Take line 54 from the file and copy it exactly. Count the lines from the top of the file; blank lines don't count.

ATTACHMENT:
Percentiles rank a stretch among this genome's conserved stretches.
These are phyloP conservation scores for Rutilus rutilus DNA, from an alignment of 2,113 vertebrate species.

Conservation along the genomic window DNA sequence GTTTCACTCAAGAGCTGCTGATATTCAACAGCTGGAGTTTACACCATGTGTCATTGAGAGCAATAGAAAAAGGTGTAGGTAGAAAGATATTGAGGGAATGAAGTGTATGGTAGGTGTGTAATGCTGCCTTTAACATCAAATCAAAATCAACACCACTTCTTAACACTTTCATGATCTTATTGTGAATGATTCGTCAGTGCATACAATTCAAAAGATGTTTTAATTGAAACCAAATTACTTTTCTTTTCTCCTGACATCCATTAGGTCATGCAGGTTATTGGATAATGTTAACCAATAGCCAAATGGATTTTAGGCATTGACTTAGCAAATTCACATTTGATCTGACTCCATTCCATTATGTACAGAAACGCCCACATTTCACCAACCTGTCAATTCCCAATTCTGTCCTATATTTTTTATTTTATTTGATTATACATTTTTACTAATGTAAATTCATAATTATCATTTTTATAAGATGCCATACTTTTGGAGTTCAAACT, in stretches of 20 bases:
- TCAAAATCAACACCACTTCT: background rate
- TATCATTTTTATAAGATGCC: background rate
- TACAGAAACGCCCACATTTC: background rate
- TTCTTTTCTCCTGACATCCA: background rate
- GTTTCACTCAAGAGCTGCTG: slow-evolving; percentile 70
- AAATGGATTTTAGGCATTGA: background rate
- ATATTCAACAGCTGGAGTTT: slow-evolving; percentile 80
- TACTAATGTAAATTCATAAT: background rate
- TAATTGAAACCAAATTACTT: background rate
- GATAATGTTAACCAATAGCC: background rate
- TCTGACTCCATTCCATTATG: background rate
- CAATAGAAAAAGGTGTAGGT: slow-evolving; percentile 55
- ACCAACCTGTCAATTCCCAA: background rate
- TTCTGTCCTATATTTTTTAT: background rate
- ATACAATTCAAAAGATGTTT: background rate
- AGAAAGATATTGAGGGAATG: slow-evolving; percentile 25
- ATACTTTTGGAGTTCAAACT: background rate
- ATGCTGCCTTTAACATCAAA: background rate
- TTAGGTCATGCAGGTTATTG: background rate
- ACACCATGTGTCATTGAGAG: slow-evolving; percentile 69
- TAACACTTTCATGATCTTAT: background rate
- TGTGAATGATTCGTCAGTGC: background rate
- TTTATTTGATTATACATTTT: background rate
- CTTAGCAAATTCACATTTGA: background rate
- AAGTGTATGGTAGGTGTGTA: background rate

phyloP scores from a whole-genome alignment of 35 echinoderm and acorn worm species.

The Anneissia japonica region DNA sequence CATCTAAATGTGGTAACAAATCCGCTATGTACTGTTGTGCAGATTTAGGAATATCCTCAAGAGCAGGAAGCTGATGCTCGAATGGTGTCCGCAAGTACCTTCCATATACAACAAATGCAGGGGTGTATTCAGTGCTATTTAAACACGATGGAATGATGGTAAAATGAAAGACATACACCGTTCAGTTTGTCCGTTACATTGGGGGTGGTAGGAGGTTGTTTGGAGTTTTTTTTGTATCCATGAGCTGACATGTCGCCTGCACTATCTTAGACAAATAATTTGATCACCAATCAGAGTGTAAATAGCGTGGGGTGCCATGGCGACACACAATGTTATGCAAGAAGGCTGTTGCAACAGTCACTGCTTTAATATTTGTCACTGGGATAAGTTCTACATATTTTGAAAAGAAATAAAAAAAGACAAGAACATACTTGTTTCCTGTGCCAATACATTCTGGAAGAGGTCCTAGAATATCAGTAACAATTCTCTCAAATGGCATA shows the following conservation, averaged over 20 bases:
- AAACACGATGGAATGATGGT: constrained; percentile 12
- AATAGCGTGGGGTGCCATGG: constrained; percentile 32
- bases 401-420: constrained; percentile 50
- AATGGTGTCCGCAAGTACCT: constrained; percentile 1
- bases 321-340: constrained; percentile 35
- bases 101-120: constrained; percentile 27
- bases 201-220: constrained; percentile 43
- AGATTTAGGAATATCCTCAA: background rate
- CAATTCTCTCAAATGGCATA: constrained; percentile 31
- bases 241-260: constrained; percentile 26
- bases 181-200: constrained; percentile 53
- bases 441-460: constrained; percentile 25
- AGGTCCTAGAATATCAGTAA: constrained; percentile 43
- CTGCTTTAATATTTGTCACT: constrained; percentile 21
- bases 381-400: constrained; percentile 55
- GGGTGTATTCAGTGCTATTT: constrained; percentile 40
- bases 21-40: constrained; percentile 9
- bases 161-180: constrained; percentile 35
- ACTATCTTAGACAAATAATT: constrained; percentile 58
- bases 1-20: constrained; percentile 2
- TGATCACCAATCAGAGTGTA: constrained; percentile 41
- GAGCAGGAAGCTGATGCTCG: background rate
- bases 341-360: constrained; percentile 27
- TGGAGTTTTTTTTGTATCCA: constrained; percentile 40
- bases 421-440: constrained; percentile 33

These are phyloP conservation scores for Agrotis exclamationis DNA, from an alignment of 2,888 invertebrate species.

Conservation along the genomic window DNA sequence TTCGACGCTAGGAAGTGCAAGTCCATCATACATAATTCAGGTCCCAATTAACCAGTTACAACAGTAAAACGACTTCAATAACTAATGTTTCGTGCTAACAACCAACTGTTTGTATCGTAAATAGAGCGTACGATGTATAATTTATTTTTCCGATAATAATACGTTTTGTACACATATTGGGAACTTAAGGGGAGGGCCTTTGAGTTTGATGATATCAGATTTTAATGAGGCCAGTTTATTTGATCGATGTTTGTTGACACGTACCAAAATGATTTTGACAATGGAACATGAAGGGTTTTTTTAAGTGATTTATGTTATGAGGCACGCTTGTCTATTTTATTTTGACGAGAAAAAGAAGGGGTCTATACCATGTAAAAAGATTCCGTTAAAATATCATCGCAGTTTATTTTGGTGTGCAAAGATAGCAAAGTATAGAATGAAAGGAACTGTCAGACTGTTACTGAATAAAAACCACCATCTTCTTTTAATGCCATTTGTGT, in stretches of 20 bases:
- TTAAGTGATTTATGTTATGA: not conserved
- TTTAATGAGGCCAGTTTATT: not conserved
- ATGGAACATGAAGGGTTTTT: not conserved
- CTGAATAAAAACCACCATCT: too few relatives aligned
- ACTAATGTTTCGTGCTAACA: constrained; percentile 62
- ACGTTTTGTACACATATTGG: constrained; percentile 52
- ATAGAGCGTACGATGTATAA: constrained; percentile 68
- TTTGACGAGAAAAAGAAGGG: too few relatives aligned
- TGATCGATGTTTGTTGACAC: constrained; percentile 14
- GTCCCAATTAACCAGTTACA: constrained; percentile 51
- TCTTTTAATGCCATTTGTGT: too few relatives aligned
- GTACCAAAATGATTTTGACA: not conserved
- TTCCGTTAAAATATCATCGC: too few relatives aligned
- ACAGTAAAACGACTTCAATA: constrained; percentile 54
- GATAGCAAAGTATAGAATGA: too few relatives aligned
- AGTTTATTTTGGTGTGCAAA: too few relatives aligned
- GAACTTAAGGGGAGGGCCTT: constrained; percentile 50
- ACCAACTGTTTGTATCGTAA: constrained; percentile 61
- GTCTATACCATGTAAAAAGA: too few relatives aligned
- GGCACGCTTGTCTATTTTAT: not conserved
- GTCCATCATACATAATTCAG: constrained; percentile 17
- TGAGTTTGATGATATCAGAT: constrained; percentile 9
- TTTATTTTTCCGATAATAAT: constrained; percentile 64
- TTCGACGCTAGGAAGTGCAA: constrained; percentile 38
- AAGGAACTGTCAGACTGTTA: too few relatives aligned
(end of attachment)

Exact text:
- TGGAGTTTTTTTTGTATCCA: constrained; percentile 40